BEIRUT (Reuters) - Thousands of civilians streamed out of their towns to escape battles at opposite ends of Syria on Saturday, where two different offensives have prompted an exodus in recent days.
Air strikes pounded a rebel pocket in eastern Ghouta near the capital Damascus, rescuers and a war monitor said, with a new wave of at least 10,000 people fleeing to army lines since the morning.
In the northern Afrin region, people fled other frontlines closing in on their homes as Turkish troops and allied rebels struck the main town, Syrian Kurdish forces and the monitor said.
More than 150,000 people have left the town in the last few days, a senior Kurdish official and the monitor said.
The two offensives, one backed by Russia and the other led by Turkey, have shown how Syrian factions and their foreign allies are aggressively reshaping the map after the defeat of Islamic State's self-proclaimed caliphate last year.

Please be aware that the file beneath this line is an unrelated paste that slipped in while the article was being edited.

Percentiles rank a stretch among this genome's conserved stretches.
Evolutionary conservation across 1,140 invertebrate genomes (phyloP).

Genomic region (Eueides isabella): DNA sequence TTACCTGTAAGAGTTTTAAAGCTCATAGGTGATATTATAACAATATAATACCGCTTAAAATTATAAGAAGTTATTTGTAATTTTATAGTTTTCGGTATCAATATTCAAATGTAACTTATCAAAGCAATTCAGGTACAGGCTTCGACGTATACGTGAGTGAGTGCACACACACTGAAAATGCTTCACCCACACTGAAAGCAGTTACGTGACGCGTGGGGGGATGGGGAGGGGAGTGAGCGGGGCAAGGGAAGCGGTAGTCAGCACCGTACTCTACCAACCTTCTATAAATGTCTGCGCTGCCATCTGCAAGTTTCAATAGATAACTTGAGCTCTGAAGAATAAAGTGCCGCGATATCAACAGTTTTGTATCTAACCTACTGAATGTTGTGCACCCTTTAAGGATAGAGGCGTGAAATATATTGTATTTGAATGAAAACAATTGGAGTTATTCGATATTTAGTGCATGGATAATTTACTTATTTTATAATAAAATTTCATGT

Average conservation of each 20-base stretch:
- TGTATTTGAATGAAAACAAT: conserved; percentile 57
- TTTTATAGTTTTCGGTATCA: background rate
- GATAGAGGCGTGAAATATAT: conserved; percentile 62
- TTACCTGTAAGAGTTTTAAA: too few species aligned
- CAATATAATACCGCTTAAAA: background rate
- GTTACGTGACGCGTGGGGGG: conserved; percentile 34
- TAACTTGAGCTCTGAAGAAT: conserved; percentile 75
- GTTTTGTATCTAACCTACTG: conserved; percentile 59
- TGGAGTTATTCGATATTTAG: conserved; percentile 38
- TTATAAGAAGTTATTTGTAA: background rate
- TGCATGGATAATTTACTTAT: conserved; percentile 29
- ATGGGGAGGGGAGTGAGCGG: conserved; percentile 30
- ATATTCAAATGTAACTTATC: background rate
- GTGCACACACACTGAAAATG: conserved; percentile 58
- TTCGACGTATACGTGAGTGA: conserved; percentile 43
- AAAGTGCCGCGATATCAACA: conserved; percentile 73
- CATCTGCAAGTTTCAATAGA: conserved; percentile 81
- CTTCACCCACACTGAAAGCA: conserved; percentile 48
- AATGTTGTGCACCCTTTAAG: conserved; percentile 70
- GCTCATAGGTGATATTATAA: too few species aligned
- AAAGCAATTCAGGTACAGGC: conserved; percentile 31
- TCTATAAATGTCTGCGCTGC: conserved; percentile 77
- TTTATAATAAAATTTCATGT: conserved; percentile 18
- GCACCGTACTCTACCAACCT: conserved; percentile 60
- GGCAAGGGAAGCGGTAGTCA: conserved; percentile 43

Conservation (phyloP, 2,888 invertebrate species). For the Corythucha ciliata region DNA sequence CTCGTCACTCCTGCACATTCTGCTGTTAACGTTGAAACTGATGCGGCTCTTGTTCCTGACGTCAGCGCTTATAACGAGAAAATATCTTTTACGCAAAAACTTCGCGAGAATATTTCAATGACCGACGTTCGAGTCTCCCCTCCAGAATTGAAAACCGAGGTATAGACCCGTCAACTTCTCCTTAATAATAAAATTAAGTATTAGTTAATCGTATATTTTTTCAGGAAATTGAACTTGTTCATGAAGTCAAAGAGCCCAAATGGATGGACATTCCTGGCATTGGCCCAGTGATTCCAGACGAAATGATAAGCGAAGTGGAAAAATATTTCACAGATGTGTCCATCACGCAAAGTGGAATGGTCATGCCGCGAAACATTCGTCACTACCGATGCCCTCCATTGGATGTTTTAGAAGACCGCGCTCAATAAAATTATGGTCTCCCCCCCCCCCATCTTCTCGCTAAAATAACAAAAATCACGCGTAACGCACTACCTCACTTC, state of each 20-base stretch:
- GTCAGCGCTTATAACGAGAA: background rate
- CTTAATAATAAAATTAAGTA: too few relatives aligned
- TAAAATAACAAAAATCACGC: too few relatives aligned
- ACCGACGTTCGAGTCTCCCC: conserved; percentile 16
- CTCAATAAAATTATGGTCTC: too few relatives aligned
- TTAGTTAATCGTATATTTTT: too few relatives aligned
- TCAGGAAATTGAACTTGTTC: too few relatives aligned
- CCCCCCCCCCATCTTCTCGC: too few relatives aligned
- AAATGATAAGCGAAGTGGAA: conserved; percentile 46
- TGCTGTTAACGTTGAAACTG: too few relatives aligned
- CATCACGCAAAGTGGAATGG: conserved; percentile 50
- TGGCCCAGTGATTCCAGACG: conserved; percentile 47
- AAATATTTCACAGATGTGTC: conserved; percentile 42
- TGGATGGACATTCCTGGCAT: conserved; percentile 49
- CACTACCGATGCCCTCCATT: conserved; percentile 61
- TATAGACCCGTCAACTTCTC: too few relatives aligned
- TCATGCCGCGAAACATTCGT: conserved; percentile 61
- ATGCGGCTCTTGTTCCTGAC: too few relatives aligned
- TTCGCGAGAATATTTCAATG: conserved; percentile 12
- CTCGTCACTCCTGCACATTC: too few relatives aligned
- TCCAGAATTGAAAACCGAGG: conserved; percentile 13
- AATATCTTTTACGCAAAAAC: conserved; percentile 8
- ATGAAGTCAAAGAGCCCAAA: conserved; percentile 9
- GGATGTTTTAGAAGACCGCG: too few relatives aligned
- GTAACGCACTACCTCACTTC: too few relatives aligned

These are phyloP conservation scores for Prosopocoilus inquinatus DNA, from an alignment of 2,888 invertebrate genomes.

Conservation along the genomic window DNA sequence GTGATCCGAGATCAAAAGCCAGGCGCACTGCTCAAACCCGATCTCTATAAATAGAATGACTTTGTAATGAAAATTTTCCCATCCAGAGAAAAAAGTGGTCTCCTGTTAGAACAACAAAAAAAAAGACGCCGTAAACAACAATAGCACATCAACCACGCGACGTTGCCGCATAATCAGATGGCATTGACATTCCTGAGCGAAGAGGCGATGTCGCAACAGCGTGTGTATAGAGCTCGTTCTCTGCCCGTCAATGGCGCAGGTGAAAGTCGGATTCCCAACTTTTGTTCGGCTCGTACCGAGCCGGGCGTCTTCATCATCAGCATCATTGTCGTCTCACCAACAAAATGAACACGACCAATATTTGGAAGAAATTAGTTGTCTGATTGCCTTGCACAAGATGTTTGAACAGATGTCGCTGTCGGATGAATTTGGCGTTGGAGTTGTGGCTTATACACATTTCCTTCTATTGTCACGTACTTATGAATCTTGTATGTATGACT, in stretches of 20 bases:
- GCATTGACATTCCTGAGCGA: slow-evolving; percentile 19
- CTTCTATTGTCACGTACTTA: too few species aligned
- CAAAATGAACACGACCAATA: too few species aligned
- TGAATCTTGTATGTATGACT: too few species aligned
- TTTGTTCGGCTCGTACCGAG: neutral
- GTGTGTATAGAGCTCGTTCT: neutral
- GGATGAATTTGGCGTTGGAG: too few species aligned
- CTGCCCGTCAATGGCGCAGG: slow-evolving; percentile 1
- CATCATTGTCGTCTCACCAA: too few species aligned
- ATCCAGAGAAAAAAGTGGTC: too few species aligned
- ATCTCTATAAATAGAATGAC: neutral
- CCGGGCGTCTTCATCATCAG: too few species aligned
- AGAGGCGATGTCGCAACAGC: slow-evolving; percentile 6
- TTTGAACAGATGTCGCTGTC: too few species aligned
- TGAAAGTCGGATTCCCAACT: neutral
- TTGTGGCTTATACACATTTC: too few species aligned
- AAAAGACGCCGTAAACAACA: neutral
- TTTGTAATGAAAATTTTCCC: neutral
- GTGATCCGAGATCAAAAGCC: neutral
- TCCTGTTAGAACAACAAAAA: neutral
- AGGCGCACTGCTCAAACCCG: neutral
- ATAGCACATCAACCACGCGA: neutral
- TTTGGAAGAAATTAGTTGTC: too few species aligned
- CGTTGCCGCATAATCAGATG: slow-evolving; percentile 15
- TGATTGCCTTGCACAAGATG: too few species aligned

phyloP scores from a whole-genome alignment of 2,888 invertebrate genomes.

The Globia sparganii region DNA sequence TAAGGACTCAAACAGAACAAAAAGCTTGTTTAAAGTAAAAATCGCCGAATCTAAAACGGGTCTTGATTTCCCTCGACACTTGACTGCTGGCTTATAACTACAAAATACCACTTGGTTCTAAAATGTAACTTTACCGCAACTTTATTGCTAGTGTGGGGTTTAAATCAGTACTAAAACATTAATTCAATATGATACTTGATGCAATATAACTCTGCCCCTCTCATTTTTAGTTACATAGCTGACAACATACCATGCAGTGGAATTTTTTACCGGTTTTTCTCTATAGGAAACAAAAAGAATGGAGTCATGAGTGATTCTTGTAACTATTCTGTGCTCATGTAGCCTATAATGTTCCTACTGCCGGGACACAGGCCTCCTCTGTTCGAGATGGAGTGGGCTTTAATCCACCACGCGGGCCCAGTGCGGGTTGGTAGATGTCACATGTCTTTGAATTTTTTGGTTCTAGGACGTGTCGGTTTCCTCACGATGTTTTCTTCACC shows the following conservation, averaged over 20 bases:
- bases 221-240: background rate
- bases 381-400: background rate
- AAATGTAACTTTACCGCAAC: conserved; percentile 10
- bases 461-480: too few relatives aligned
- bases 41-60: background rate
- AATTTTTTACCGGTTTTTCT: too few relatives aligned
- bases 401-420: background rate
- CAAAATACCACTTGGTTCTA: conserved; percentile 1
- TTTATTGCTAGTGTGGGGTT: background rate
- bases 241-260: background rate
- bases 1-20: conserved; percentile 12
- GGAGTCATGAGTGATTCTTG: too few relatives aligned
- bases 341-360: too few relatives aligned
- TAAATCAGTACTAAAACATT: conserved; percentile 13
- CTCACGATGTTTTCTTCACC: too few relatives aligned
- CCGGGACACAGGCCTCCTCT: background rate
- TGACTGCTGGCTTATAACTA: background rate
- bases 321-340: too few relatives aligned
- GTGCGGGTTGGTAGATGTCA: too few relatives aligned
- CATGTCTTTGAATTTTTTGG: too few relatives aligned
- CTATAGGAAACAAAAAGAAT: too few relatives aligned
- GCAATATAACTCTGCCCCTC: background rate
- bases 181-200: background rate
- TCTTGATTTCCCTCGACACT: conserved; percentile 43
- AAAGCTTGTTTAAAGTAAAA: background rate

Syria's conflict marked seven years this week, having killed hundreds of thousands, and displaced at least 11 million more, including nearly 6 million who have fled abroad in one of the worst refugee crises of modern times.
The Syrian Observatory for Human Rights said air strikes on the rebel pocket in eastern Ghouta killed 30 people gathering to leave for government territory on Saturday.
The UK-based war monitoring group said the strikes on Zamalka town also injured dozens. There was no immediate comment from Damascus, which says it only targets armed militants.
The Observatory said a new wave of 10,000 people had left the insurgent pocket for government territory in Ghouta, where the government launched a fierce assault a month ago.
The Turkish military denied on Saturday that it had struck a hospital in Afrin, where it has waged an offensive since January against the Syrian Kurdish YPG militia that controls the region.
The YPG and the Observatory said a Turkish air strike on Afrin town's main hospital had killed 16 people the night before.
(Reporting by Ellen Francis; Editing by Andrew Bolton)